• Classes taken for study abroad (if taken for a grade/credit, such as a semester abroad);
  • For transfer students, grades from both institutions;
  • Classes you retook for a higher grade (sorry—LSAC counts both grades);
  • Courses taken during the summer, even if at another institution than the one that granted your degree.

However! The LSAC CAS will NOT count the following:

  • Withdraw or withdraw/pass (if your school considers these “nonpunitive,” or not held against you*);
  • Incompletes (with the same “nonpunitive” caveat”);
  • Graduate work or professional study that took place after you received your first undergrad degree;
  • Courses that you audited/took for noncredit;
  • Passing grades in a two-grade system (think: Pass/Fail, Credit/No credit). Law schools will see these, just reported separately. However, if your school offers a three-grade system (Credit/D/Fail) and counts anything below a C- in your GPA, LSAC will, too;
  • Any grade that could have multiple meanings that LSAT can’t confirm (think: NC could be No Credit Attempted or No Credit Awarded). Most transcripts will have a key that defines these acronyms, though;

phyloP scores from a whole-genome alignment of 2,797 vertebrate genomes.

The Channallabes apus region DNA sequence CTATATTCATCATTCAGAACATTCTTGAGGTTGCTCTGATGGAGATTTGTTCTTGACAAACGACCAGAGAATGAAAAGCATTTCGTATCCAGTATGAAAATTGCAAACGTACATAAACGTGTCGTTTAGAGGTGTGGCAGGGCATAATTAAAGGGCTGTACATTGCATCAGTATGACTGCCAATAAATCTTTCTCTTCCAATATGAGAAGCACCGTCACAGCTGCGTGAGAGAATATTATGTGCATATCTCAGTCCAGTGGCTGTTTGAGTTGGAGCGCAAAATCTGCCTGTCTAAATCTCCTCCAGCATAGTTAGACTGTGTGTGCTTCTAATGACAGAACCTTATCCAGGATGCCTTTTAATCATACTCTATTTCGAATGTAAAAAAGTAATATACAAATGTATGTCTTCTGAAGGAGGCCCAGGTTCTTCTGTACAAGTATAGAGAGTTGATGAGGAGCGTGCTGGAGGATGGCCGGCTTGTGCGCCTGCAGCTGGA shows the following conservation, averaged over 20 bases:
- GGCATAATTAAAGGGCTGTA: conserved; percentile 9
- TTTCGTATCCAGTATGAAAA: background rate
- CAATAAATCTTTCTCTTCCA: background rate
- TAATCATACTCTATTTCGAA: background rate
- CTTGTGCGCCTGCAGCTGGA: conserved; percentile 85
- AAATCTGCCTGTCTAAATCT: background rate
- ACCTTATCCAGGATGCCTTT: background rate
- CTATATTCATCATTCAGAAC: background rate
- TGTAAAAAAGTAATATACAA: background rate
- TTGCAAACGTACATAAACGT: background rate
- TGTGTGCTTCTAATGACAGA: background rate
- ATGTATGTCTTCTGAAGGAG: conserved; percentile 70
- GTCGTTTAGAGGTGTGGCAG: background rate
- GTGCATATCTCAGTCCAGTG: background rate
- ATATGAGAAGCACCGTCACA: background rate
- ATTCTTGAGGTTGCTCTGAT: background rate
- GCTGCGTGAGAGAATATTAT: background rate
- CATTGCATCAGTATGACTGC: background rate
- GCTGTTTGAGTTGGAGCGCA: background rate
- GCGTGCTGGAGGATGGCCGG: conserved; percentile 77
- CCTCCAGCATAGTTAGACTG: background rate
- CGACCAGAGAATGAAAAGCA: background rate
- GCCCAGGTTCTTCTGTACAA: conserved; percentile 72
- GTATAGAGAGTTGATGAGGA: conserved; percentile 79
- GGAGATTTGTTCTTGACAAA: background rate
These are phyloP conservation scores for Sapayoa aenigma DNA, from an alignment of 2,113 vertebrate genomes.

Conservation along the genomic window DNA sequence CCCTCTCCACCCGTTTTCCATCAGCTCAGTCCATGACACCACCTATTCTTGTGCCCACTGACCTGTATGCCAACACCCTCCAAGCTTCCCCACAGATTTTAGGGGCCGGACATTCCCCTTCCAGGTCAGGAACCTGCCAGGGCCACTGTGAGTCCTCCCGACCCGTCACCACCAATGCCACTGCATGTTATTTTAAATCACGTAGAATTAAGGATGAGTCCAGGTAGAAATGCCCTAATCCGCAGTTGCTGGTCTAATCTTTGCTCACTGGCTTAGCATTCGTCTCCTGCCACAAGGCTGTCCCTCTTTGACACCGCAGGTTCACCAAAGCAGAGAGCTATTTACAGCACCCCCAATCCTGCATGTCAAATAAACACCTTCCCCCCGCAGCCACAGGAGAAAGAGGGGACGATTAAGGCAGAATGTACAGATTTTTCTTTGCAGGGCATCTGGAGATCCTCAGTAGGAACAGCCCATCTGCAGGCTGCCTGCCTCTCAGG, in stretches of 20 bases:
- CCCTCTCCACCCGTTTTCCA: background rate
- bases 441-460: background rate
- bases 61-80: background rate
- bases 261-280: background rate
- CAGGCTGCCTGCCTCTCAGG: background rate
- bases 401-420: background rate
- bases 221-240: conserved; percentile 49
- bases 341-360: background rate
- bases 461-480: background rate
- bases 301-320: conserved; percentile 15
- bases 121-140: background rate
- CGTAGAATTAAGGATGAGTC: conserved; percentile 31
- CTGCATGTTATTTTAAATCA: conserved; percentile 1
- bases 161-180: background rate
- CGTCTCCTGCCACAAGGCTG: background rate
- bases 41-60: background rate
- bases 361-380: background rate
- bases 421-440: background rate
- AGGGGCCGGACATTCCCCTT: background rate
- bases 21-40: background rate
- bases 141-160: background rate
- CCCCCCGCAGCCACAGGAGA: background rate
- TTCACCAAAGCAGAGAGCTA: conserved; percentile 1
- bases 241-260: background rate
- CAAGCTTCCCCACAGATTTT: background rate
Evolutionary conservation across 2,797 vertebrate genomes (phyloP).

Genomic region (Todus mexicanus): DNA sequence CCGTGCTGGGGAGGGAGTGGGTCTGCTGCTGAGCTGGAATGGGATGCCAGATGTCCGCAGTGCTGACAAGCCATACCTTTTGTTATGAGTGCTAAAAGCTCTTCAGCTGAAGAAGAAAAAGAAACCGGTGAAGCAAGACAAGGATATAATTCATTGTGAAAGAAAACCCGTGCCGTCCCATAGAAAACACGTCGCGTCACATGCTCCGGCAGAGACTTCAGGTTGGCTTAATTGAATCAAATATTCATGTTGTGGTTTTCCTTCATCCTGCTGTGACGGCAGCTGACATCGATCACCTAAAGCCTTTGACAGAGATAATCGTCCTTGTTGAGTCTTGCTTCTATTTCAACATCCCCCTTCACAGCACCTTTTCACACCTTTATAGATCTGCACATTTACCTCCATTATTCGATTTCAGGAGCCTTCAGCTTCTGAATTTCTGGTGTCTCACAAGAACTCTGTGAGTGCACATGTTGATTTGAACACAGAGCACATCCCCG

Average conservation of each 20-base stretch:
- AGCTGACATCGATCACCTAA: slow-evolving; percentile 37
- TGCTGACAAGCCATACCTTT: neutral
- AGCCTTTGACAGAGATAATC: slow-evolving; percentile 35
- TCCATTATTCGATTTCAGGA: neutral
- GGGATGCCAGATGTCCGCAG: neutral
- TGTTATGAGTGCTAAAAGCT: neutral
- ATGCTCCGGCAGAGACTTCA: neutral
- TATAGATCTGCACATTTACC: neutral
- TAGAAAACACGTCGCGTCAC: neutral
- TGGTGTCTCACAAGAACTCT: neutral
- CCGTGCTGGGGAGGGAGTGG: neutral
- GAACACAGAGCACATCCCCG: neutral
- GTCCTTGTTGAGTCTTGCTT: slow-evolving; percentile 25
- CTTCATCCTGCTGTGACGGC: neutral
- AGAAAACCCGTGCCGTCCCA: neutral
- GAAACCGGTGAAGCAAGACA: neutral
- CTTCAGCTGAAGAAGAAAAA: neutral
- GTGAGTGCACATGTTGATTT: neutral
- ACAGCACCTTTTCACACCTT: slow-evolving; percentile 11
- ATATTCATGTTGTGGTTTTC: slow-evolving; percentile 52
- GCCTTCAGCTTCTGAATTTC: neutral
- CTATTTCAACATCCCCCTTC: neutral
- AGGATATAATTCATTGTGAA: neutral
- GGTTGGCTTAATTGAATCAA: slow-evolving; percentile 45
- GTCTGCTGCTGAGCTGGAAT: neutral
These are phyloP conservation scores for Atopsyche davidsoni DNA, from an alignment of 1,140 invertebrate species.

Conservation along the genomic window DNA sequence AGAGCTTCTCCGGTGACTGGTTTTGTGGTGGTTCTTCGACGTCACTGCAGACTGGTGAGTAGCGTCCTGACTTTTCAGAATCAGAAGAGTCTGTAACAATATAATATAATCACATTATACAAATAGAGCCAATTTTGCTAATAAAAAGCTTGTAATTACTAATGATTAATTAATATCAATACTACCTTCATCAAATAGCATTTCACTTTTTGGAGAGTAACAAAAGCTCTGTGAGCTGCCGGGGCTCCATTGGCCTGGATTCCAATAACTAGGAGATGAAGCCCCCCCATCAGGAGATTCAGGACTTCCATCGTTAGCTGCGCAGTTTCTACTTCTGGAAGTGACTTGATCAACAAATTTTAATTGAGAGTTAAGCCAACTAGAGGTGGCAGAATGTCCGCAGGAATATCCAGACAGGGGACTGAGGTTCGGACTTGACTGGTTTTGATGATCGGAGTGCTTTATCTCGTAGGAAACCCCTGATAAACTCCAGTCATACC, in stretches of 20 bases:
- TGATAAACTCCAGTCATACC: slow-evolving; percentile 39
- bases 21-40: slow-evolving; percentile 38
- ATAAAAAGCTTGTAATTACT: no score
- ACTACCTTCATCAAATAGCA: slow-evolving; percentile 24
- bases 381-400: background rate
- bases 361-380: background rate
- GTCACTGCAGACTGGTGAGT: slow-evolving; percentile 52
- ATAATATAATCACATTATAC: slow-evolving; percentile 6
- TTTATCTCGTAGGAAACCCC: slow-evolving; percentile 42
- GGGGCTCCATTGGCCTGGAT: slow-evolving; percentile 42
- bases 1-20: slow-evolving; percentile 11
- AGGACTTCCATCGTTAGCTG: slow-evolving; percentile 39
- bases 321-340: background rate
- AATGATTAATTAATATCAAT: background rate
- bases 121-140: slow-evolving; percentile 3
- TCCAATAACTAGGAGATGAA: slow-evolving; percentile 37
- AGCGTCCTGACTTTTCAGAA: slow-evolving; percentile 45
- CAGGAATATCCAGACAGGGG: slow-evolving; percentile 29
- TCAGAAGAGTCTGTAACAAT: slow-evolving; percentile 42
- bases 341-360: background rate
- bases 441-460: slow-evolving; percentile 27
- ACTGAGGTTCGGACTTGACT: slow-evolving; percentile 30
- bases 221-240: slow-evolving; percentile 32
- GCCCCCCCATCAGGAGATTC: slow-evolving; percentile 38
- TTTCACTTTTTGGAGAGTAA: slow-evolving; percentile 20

• Courses you repeated, if the original grade and units aren’t included on the transcript.
  • Withdrawal grades “that signify failure” (according to LSAC) like “Withdraw/Fail” if the school considers them nonpunitive;
  • Anything your institution forgave and took off the transcript altogether;
  • No credit courses when you didn’t attempt to get credit (as in, you withdrew from the course, rather than failing it).

*If you are not sure whether your school considers a failing grade punitive or non-punitive, ask! Your school’s registrar should be able to help you interpret your transcript so you have an accurate estimate of your LSAC GPA.

For more on the exact process LSAC uses to convert your grades (mirrored in the LSAC CAS GPA calculator above!), check out their transcript summarization info.

Takeaways from the LSAC CAS GPA Calculator

So how can the info above help you? First of all, it can save you time and money. Some students attend grad school or take supplemental courses after earning their bachelor’s degrees in an attempt to put distance between their college records and law school applications.